When most people think of Mexico, they think of greasy tacos, bad water, montezuma's revenge and overpriced all-inclusive resorts. Not Spud, for he knows There is much more to this vast North American country, steeped in history and beauty. Most notably, Mexico is home to some of the most amazing ruins of Mesoamerica. Eager to seek a sunnier climate and escape the long bitter Canadian winter, Spud avoided the tourist choked sun havens of Puerto Vallarta and Cancun and decided to do some cultural exploration of the ruins of Mexico's Yucatán peninsula.

Look at all them steps!  Haven't they ever heard of elevators?The ancient Maya originated in the Yucatán around 2600 B.C. and built many cities throughout Mexico, Belize, Guatemala and Honduras during their 3500 year existence. Spud decided to visit one of the best preserved cities to learn more about this mysterious civilization that all but disappeared in the 11th century. The site he chose was Chichen Itza; which was built in the late classic period of the Maya around 800-1000 AD.

The Maya were an amazing civilization; having developed astronomy, calendrical systems and hieroglyphic writing. The Maya were noted as well for elaborate and highly decorated ceremonial architecture, including temple-pyramids, palaces and observatories, all built without metal tools. Chichen Itza was a treasure trove of the Maya architectural mastery. Spud's first stop was to see the city's crown jewel: The 24 metre (80 foot) tall, Temple of Kukulcan (also known as El Castillo).

This enormous step pyramid is an astronomical timepiece hewn without the aid of metal tools. Each face of the four-sided structure has a stairway with ninety-one steps, which, together with the shared step of the platform at the top, add up to 365, the number of days in a year. On each face of the pyramid the central stairway divides the nine terraces into eighteen segments representing the eighteen months of the Mayan calendar. The pyramid is also directionally oriented to mark the solstices and equinoxes. The axes that run through the northwest and southwest corners of the pyramid are oriented toward the rising point of the sun at the summer solstice and its setting point at the winter solstice.

The Maya spent hundreds of years on the structure trying to perfect its accuracy so they could keep track of the changing days and seasons. Spud accomplished the same thing by picking up a calendar at the gift shop for 50 pesos.

PfffffffttAnother amazing structure near the pyramid is the Great Ball Court, a huge field measuring 168 metres (550 feet) long and 70 metres (230 feet) wide and anchored by immense stone temples on each end. Midway down the field and mounted on the sloping walls lay two stone rings. Teams would face off against one another and attempt to hit a solid rubber ball through the ring using only their elbows, hips or knees. The captain of the winning team would receive the 'honour' of getting a first class ticket to the Maya heaven by way of a beheading from the losing team. As appealing as that sounded, the sport failed to attract many players, and since Monster Trucks hadn't been invented, the grand stadium fell into ruin.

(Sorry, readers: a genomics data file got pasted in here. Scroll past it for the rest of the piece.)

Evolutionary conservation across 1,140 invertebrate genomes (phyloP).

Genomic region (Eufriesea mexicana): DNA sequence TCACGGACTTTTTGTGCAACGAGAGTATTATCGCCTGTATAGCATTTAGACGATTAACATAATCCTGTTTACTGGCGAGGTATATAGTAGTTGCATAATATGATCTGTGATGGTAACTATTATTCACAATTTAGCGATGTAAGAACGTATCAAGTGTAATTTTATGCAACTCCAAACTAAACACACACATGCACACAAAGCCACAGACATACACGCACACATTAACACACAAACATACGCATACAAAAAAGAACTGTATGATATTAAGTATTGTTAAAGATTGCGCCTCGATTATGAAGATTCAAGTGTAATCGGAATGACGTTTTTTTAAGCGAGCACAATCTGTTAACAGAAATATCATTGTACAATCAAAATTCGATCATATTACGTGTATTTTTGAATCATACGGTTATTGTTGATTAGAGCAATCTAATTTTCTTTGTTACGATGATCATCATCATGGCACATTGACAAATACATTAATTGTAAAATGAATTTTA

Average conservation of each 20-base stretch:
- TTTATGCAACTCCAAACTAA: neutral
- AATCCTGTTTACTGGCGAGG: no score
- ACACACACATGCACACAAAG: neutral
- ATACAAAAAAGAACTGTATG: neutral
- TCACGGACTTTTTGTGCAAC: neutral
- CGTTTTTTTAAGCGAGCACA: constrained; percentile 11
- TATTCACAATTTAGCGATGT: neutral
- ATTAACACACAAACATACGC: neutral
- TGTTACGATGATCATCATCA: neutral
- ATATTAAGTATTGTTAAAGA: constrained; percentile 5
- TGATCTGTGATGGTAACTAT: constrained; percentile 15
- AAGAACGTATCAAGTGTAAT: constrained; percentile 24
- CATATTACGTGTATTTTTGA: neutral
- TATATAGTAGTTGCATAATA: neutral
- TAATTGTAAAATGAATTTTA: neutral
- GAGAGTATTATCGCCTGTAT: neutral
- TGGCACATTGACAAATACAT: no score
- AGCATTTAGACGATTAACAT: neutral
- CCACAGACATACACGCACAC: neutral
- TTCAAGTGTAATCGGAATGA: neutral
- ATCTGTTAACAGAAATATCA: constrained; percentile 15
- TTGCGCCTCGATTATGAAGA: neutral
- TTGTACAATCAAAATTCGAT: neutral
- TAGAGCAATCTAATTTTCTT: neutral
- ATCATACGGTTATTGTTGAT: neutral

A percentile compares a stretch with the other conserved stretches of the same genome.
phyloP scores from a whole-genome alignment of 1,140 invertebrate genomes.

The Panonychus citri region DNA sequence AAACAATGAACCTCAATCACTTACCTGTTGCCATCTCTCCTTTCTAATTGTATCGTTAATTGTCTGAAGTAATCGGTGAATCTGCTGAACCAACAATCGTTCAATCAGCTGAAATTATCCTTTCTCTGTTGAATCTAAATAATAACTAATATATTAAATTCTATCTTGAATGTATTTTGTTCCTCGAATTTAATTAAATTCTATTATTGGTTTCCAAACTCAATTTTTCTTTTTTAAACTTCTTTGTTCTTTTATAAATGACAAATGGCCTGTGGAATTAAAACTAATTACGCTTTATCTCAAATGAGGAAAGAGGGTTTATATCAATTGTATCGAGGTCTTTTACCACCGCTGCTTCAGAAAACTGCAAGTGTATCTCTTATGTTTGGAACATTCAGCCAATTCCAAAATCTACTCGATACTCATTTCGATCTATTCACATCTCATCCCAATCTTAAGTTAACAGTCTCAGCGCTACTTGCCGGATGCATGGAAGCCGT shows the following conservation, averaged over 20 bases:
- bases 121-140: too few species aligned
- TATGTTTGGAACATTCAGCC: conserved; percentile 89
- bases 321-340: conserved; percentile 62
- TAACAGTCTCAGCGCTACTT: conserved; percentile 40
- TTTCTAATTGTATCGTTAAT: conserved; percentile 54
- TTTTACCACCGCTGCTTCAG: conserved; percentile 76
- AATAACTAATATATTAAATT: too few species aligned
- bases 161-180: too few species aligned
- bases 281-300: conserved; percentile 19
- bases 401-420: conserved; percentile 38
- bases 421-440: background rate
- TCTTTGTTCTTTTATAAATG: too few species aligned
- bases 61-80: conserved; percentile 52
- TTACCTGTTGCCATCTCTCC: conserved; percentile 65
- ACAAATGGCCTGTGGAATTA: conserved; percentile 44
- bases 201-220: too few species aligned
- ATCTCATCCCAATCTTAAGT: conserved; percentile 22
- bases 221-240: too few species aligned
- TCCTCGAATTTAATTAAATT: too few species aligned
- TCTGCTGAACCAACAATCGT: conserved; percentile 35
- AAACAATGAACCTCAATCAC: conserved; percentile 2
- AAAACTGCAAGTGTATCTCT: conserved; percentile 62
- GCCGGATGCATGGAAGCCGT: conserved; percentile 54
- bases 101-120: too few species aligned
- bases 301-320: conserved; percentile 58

Aside from its design for sport, the Great Ball Court at Chichen Itza also boasts a peculiar acoustic phenomenon. If a person stands at one end of the court, faces the temple wall and speaks, the sound reverberates along the walls and makes its way down to the opposite end of the court and can be heard as plain as day. Eager to test the architectural expertise of the Maya, Spud positioned himself at the southern end of the Ball Court. The acoustic theory passed the test when the tater could tell that the pasty white tourist 168 metres away had enjoyed beans for lunch.

Chaac tries to take a deposit from an unwilling SpudAs Spud wandered around the immense complex of Chichen Itza, he noticed hundreds of stone carvings depicting the Maya Rain God, Chaac. Agriculture was essential to the survival of the Maya so Chaac played an important part in Mayan ceremonies and rituals. Large masks of the rather big-nosed deity decorate the facade of almost every structure in the city.

The potato approached one of the masks to see if he could gain insight and knowledge as the Maya people had done for centuries. As Spud advanced, the all-knowing stone spirit spoke out to the tater about a luxury condominium he had for sale along the Mayan Riviera near Cozumel. The tutelary continued to tell of the property's ocean view, Olympic-sized pool and weekly maid service.

Spud gracefully declined any interest in buying a time share, but the relentless Chaac pursued; offering a variety of payment plans he claimed 'would suit any budget'. Either way you looked at it, buying in would cost the tater an arm and a leg and he only brought one pair with him on the trip.

Undaunted, the omnipotent Chaac would not let Spud go unless he got a deposit and snapped his toothy limestone jaws onto the poor potato's arm. The crushing chomp forced the 'tato to yelp in pain! Squirming vigorously, Spud was unable to break free. In a last ditch effort, the tater pulled some diced onions out of his rear compartment and shoved them up deep into Chaac's nostrils. The stone deity began to lurch and rumble then let out a tremendous sneeze, sending Spud flying across the compound.

As Spud made a hasty bid for the exit, he no longer wondered what drove the Maya mysteriously out of this grand city so many years ago...




Back to Spud's Story

Mexico's Border Towns

Indiana Spud and the Temple of Mantequilla

Spud discovers the Myths of Uxmal

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